(Third aside, and this may be a record for asides before I even get to the topic, smart use of the web for publishing content may very well be an effective tool in combatting piracy in developing digital reader territories.)
So that’s my definition, but as the conference progressed, many other viewpoints emerged. Some speakers focused on the publishing platform idea, but coming from the perspective that the content management (CMS) tools we have for web publishing are also ideally suited for publishing bookish content. Plus they’re easy to use. Pay attention to this idea because smart people are making it happen, and it’s going to make things so much easier for publishers of a certain size.
(Fourth aside — and she breaks a record! — if there is one thing I know for certain, it is that there are no off-the-shelf tools for creating a true digital workflow for publishers. Many houses will build their own, and that’s fine, but really smart houses will look at existing tools like content management systems as the starting point for building easy-to-use, standards-based workflow tools.)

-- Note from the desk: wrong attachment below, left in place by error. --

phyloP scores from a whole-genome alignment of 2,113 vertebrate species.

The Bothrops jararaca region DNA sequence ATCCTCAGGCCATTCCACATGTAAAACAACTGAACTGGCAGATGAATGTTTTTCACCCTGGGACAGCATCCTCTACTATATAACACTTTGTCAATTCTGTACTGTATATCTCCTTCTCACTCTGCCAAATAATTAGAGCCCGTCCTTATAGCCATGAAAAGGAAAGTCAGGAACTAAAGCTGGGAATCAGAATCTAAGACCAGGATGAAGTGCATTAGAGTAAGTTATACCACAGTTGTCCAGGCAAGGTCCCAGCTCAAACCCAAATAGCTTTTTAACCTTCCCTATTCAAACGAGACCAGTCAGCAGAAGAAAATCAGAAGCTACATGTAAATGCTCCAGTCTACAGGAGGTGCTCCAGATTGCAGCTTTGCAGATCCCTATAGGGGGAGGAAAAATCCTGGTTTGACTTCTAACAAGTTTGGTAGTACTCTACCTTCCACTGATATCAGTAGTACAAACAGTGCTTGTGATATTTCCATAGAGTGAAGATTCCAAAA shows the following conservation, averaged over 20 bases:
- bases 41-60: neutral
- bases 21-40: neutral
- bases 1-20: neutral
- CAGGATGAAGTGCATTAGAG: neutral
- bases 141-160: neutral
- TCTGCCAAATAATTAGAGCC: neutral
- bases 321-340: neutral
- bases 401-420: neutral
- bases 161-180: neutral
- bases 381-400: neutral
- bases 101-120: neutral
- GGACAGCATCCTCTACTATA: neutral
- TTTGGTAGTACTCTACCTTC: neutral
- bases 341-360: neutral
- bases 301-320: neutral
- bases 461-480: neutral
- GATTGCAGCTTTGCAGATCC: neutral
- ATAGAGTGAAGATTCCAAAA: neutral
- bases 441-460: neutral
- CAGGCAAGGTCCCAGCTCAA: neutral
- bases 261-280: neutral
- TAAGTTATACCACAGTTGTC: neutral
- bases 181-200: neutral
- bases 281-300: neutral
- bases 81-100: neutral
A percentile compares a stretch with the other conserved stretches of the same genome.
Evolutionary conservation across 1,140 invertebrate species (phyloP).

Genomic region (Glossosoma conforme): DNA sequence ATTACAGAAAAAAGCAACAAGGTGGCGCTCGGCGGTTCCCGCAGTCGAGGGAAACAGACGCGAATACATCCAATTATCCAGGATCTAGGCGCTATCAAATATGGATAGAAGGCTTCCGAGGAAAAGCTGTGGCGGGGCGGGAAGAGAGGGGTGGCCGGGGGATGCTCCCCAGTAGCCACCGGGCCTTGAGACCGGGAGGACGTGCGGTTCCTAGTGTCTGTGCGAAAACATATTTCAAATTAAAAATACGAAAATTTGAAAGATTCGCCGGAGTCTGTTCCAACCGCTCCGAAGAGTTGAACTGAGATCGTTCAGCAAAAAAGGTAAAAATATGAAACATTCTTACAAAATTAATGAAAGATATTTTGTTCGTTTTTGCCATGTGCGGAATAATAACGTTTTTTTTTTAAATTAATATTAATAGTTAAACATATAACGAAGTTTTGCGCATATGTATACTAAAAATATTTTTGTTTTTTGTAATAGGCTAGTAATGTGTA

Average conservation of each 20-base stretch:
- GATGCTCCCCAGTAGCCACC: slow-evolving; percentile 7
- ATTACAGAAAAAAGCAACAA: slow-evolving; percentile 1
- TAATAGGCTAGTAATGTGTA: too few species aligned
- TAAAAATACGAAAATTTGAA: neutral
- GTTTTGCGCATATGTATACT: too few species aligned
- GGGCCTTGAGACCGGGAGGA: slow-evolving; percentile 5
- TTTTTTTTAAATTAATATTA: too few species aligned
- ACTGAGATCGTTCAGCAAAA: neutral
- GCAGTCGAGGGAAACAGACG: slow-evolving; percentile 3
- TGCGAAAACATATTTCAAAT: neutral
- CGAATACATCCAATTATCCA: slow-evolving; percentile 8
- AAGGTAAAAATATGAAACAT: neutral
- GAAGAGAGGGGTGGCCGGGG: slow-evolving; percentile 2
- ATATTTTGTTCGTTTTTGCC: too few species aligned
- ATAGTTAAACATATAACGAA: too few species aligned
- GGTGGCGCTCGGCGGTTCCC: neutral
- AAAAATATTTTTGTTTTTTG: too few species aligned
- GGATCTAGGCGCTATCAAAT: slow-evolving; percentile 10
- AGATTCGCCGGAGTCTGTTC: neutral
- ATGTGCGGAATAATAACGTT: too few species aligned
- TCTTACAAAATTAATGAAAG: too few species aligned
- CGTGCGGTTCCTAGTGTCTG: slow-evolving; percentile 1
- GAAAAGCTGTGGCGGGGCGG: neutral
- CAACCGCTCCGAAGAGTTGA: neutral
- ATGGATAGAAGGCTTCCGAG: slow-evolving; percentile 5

Others focused on the critical importance of user experience. Designing for how people really use text, devices, information. I know this will come as a shock to many of you, but real people rarely behave in the manner designers expect. As I look back at the launch of Blio, it is clear to me that the wrong kind of user testing was done. I base this on the fact that no real world tester would ever find downloading .NET components to be an acceptable part of the reading experience (and launching without Mac support? What were they thinking?).
Not to mention the pricing mess that was the actual bookstore.
As I consider the impending launch of Copia, a competitor of Blio (more on this entire world of social reading in a post TK), I realize nobody I know has actually interacted with either the system in a serious way. We’ve all seen the demos, but as Blio’s launch demonstrated there’s a world of difference between a demo and reality. Real people interact with systems in ways system architects never anticipate, despite every use case possible.